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Author Topic: Using Oscilloscope  (Read 16054 times)

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dannyboy

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Using Oscilloscope
« on: October 03, 2006, 01:03:15 PM »
Can the oscilloscope be used with probes or am I limited to only using it with a mic through a pre amp? 

FaberAST

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Re: Using Oscilloscope
« Reply #1 on: October 03, 2006, 08:47:54 PM »
SignalScope and SignalScope Pro require audio hardware to be used for input signals, but you don't necessarily have to use mic preamps.  If you want to probe an electric circuit, you will want audio inputs with a high impedance to minimize the effect that your input hardware has on the signals you are trying to measure.

You might want to take a look at the SignalScope tips page (http://faberacoustical.com/SignalScope/Tips.php) for some hookup suggestions.

Ben

dannyboy

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Re: Using Oscilloscope
« Reply #2 on: June 05, 2007, 05:49:27 PM »
It really didnt take this long to reply I just mainly use Signal Scope for RTA, but have been using more for the o`scope and have been running into a problem hopefully you can help me out Ben.

I`m using it to measure an audio signal to check for clipping. I`ve fed the source a 0dbfs 1kb tone measured the rms voltage w/ a dmm .73 volts and set the full scale voltage according to that number...good so far?

Now,  I`m using an Mbox2 as the audio inputs. Is there any way I could be overdriving the inputs of the Mbox2? In other words could what the o`scope be showing as a  clipped signal not be the actual signal but something in the Mbox2?  I ask this because no matter what signal I measure I always get a reading of .73 volts even after setting the full scale voltage.

Here are some specs on the Mbox2:

Input impedance >1MOhm
Max input level 8volts Rms

Sorry for the long post.....any help is appreciated!

FaberAST

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Re: Using Oscilloscope
« Reply #3 on: June 11, 2007, 06:55:32 AM »
Quote
I`ve fed the source a 0dbfs 1kb tone
The 0 dBFS tone is being generated by what device?

Quote
set the full scale voltage according to that number
So, in SignalScope, you tweaked the user-defined full-scale voltage until the oscilloscope indicated a level of 0.73 Vrms on the appropriate input channel.  What full-scale voltage did you settle on?

Getting the same reading suggests that you could be clipping on the input channel and that you are reading a peak voltage (Vpk) rather than an rms voltage (and that your full-scale voltage is incorrect).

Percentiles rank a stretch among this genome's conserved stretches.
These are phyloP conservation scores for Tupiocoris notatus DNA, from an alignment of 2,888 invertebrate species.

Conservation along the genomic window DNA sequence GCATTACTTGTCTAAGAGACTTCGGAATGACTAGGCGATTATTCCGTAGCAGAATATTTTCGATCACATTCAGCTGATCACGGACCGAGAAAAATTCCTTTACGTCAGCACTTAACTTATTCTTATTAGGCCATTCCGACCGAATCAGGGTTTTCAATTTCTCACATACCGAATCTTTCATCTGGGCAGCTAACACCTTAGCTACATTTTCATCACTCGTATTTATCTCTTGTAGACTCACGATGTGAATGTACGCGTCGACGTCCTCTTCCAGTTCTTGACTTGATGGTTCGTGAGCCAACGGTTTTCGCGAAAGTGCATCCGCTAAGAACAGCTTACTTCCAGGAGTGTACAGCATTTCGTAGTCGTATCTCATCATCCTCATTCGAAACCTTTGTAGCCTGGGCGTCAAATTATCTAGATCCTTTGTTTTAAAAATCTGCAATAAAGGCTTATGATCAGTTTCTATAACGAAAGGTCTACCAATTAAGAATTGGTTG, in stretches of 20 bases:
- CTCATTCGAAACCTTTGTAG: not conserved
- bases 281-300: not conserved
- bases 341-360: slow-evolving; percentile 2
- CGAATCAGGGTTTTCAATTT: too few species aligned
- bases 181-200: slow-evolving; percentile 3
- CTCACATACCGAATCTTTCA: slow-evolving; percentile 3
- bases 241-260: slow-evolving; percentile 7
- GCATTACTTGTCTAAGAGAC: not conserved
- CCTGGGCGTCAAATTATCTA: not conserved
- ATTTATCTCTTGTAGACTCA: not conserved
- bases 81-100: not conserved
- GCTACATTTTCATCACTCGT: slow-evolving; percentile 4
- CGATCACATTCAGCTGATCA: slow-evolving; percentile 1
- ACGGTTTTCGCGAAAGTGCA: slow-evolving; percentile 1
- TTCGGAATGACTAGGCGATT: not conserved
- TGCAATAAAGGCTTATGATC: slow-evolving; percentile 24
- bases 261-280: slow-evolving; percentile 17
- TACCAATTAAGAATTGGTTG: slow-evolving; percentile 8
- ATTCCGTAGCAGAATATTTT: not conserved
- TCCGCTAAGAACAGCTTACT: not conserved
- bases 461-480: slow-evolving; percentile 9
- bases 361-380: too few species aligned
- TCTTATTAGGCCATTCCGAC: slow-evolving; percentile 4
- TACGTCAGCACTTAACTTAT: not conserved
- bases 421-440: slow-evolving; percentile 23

What does the waveform look like in the oscilloscope?

dannyboy

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Re: Using Oscilloscope
« Reply #4 on: June 13, 2007, 05:18:09 PM »

The 0 dBFS tone is being generated by what device?

Its a cd run through the head unit that I`m measuring. The cd was recorded @ odbfs according to the liner notes.


So, in SignalScope, you tweaked the user-defined full-scale voltage until the oscilloscope indicated a level of 0.73 Vrms on the appropriate input channel.  What full-scale voltage did you settle on?

I settled on 1.650 volts.

Getting the same reading suggests that you could be clipping on the input channel and that you are reading a peak voltage (Vpk) rather than an rms voltage (and that your full-scale voltage is incorrect).

Yeah the more I think about it the more I`m convinced my full scale voltage is wrong ( I think I read peak to peak as you suggest)which is something that I can fix. What worries me is clipping the inputs of my Mbox2 and if I am I dont know how to prevent that from happening. 

What does the waveform look like in the oscilloscope?

I guess its a bit squared not fully squared though.

dannyboy

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Re: Using Oscilloscope
« Reply #5 on: June 13, 2007, 05:19:21 PM »
sorry for that terrible use of the quote button!!!

FaberAST

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Re: Using Oscilloscope
« Reply #6 on: June 18, 2007, 03:05:54 PM »
What it sounds like is that your head unit produces a higher output voltage than your Mbox can handle.  That's a bit surprising, though, since Digidesign claims the Mbox 2 will handle up to 8.7 Vrms on the input!  Perhaps you need to turn down the input gain or use the pad on the Mbox.

Do you have any specs (or measurements) that indicate what the full scale output of the CD player in your head unit is?